Living with Hashimoto’s and IBS (Irritable Bowel Syndrome)
IBS, or Irritable Bowel Syndrome, is a common digestive disorder that affects millions of people worldwide. It is characterized by abdominal pain, bloating, constipation, and diarrhea. While the exact cause of IBS is unknown in conventional medicine, there are many potential triggers, including stress, diet, and certain medications.
Hashimoto’s disease is an autoimmune disorder that affects the thyroid gland. It is the most common cause of hypothyroidism or an underactive thyroid. Symptoms of Hashimoto’s disease include fatigue, weight gain, depression, and dry skin.
So, Can Hashimoto’s Disease Cause IBS?
While there is no direct link between the two conditions, some research suggests that Hashimoto’s disease may be a potential trigger for IBS. One study found that people with Hashimoto’s disease were more likely to have IBS than those without the condition. The study also found that people with Hashimoto’s disease were more likely to have IBS symptoms, such as abdominal pain and bloating.
Symptoms of Hashimoto’s
The manifestations of Hashimoto’s are alike to those observed in other circumstances wherein the thyroid is not functioning properly.
These symptoms include:
- Cool and dry skin
- Irregular menses
- Loss of body hair
- Hoarse voice
- Hair loss
- dry skin
- joint pain
- Weight gain
A blood test can display changes in thyroid hormones, where TSH levels are increased, and Free T4 and Free T3 are decreased. To diagnose Hashimoto’s, elevated thyroid autoantibodies (TPOabs or anti-thyroglobulin antibodies) must be present.
Functional Causes of IBS
There are several potential functional causes of IBS, including:
1. Altered gut motility: Abnormalities in the contractions of the digestive tract muscles can cause prolonged digestion and lead to IBS symptoms.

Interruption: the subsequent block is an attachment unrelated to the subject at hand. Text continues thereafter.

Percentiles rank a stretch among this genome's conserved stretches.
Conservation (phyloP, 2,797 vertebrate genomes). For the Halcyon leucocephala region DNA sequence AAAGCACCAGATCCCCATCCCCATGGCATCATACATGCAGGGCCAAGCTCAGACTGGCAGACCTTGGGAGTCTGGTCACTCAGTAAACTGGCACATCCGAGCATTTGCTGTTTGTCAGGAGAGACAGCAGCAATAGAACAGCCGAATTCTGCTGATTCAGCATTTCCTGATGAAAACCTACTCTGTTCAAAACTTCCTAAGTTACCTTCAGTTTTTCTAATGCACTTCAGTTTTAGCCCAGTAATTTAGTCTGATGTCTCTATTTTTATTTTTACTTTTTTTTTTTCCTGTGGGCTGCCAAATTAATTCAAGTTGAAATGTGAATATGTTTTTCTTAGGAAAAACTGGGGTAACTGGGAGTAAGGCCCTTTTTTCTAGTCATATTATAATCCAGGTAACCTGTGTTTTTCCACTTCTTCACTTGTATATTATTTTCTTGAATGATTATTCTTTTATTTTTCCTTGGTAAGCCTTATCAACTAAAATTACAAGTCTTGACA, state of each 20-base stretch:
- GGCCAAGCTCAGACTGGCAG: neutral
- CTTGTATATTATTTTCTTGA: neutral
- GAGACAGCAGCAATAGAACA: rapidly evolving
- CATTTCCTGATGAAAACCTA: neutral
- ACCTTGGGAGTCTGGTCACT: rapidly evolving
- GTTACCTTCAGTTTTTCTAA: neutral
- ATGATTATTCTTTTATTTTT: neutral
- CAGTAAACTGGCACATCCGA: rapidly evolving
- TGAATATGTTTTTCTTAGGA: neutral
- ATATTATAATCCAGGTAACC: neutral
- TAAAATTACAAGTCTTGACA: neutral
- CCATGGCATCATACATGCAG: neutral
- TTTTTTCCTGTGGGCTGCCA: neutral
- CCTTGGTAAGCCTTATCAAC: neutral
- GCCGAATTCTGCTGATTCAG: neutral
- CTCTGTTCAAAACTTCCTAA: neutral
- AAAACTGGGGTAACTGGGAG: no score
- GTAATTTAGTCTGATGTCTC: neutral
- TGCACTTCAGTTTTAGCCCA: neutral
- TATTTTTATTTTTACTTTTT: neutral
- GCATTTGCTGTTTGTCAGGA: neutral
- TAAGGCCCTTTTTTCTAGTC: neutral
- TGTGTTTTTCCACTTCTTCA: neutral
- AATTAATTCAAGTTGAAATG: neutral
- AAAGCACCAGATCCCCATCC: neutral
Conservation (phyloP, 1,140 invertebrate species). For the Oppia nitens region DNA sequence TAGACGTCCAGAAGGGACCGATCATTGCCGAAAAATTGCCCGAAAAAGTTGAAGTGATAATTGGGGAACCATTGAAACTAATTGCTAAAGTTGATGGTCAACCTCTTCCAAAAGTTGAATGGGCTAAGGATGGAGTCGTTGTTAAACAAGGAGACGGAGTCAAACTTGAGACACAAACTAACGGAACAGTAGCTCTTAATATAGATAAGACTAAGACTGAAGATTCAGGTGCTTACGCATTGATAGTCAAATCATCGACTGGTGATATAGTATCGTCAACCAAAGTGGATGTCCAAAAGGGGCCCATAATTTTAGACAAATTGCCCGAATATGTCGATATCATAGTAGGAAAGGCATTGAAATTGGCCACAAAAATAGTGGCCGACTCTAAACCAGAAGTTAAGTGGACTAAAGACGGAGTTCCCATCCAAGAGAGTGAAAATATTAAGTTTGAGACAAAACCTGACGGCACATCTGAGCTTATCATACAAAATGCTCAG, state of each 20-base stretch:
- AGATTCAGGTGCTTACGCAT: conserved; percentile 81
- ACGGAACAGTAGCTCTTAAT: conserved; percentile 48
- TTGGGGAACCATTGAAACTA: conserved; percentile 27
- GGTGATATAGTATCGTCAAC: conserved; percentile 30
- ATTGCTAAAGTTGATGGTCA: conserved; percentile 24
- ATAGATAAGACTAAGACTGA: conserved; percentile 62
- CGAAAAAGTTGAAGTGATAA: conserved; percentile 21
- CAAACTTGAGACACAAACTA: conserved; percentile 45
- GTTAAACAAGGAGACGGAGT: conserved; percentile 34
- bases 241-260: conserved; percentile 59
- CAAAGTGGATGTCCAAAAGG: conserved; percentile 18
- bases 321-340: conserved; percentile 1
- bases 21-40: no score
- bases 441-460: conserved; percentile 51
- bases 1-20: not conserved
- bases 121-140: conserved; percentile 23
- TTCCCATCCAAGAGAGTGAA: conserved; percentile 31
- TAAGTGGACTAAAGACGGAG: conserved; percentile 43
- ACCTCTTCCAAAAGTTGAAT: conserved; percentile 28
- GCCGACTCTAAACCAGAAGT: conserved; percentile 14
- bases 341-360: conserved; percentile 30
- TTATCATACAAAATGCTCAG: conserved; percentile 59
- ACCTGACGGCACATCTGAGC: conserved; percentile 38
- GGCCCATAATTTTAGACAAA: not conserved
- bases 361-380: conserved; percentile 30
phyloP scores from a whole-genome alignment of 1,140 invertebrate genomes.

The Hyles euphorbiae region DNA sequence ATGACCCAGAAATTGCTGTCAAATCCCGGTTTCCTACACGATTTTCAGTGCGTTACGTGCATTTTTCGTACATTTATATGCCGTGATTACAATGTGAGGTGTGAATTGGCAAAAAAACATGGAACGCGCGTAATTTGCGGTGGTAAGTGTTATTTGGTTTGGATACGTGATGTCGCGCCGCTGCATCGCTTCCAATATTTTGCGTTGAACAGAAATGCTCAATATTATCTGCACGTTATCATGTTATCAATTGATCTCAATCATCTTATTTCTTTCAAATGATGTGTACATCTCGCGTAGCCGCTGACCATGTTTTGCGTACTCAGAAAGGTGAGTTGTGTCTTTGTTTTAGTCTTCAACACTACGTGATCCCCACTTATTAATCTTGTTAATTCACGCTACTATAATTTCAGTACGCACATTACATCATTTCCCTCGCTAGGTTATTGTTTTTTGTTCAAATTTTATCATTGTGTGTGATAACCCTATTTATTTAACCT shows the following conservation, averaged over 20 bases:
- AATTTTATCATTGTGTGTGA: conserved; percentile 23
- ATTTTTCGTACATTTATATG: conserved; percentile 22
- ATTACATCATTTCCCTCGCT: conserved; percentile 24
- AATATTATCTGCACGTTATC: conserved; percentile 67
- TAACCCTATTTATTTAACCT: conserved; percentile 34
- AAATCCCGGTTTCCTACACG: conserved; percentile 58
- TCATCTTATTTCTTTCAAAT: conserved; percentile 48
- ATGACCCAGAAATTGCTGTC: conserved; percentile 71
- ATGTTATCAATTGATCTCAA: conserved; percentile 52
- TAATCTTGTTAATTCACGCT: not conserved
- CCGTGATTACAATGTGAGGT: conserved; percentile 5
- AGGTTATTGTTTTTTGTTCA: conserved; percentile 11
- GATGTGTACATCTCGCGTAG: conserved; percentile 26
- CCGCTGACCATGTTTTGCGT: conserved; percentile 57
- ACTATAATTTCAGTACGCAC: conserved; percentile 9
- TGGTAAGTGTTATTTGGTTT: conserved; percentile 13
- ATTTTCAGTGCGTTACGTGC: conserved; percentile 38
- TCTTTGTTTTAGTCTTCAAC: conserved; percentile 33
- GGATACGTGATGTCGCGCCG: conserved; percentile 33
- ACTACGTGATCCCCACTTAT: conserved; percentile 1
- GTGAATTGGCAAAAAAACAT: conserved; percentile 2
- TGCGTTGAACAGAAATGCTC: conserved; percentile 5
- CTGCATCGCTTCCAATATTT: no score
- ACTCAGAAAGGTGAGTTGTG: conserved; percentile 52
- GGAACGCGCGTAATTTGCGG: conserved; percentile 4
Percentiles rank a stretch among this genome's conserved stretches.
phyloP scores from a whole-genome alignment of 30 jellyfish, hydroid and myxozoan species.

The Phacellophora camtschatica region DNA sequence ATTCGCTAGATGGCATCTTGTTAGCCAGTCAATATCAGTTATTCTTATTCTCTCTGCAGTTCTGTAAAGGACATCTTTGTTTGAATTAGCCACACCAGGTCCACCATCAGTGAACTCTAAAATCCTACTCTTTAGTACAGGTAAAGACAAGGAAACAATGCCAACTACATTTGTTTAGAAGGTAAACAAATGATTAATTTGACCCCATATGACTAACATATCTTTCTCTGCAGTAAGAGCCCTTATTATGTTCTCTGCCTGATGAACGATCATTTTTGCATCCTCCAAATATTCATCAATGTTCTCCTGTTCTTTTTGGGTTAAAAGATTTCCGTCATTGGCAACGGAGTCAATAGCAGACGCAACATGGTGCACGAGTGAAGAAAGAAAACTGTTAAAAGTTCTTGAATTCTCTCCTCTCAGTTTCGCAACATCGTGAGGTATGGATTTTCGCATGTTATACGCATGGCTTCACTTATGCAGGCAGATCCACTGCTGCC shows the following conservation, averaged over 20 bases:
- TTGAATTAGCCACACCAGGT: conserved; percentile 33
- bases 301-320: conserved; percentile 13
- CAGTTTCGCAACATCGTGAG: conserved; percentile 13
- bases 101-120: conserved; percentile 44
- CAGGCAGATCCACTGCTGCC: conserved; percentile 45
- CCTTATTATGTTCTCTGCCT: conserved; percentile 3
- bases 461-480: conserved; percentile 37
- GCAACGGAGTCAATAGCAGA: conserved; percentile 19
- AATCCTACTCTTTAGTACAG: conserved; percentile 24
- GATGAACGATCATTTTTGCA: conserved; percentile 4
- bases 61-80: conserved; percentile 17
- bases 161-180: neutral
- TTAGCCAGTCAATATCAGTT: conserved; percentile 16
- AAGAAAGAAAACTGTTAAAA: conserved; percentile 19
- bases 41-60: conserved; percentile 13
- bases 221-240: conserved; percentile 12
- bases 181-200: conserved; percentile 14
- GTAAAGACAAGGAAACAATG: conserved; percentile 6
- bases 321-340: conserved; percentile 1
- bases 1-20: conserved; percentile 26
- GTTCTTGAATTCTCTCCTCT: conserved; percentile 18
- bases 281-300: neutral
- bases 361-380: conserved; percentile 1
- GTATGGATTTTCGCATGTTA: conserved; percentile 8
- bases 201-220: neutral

2. Altered gut microbiota: Changes in the types and quantities of bacteria in the gut can cause inflammation and other symptoms of IBS.
3. Stress: Anxiety and stress can trigger digestive symptoms and worsen existing IBS symptoms.
4. Food intolerance: Certain foods can cause inflammation in the gut and trigger IBS symptoms.
5. Hormone changes: Fluctuations in hormone levels can cause changes in gut motility and symptoms of IBS.
Hashimoto’s and Gut Health
Research has shown that a deficiency of thyroid hormones produced by the thyroid gland can cause decreased energy levels throughout the body, including the digestive system. This can result in gut problems such as IBS, slow transit time, constipation, and even bile stone formation. Studies further demonstrate that individuals with Hashimoto’s thyroiditis have a higher rate of gallbladder removal than the general population.
Moreover, the microbes in the gastrointestinal tract affect the amounts of essential nutrients necessary for a healthy thyroid and the production of thyroid hormones. These consist of iron, iodine, copper, selenium, zinc, and vitamin D. This link between the digestive system and the thyroid is known as the thyroid-gut axis. It has resulted in investigations into the use of probiotic supplements to maintain thyroid health.
Maintaining gut health is essential for those with Hashimoto’s as it can help reduce inflammation and improve malabsorption (the body’s ability to absorb nutrients from food). Focus on eating a diet that is high in fiber and includes a variety of fresh fruits and vegetables. Additionally, including probiotic-rich fermented foods such as yogurt, kefir, sauerkraut, and kimchi can help to support the gut microbiome and strengthen the gut barrier. Finally, avoiding foods that may be triggers for inflammation, such as gluten, dairy, and sugar, can help to reduce symptoms and promote better overall health.
It is also important to note that there are many potential triggers for IBS, including stress, diet, and certain medications. In summary, while there is no direct link between Hashimoto’s disease and IBS, some research suggests that Hashimoto’s disease may be a potential trigger for IBS.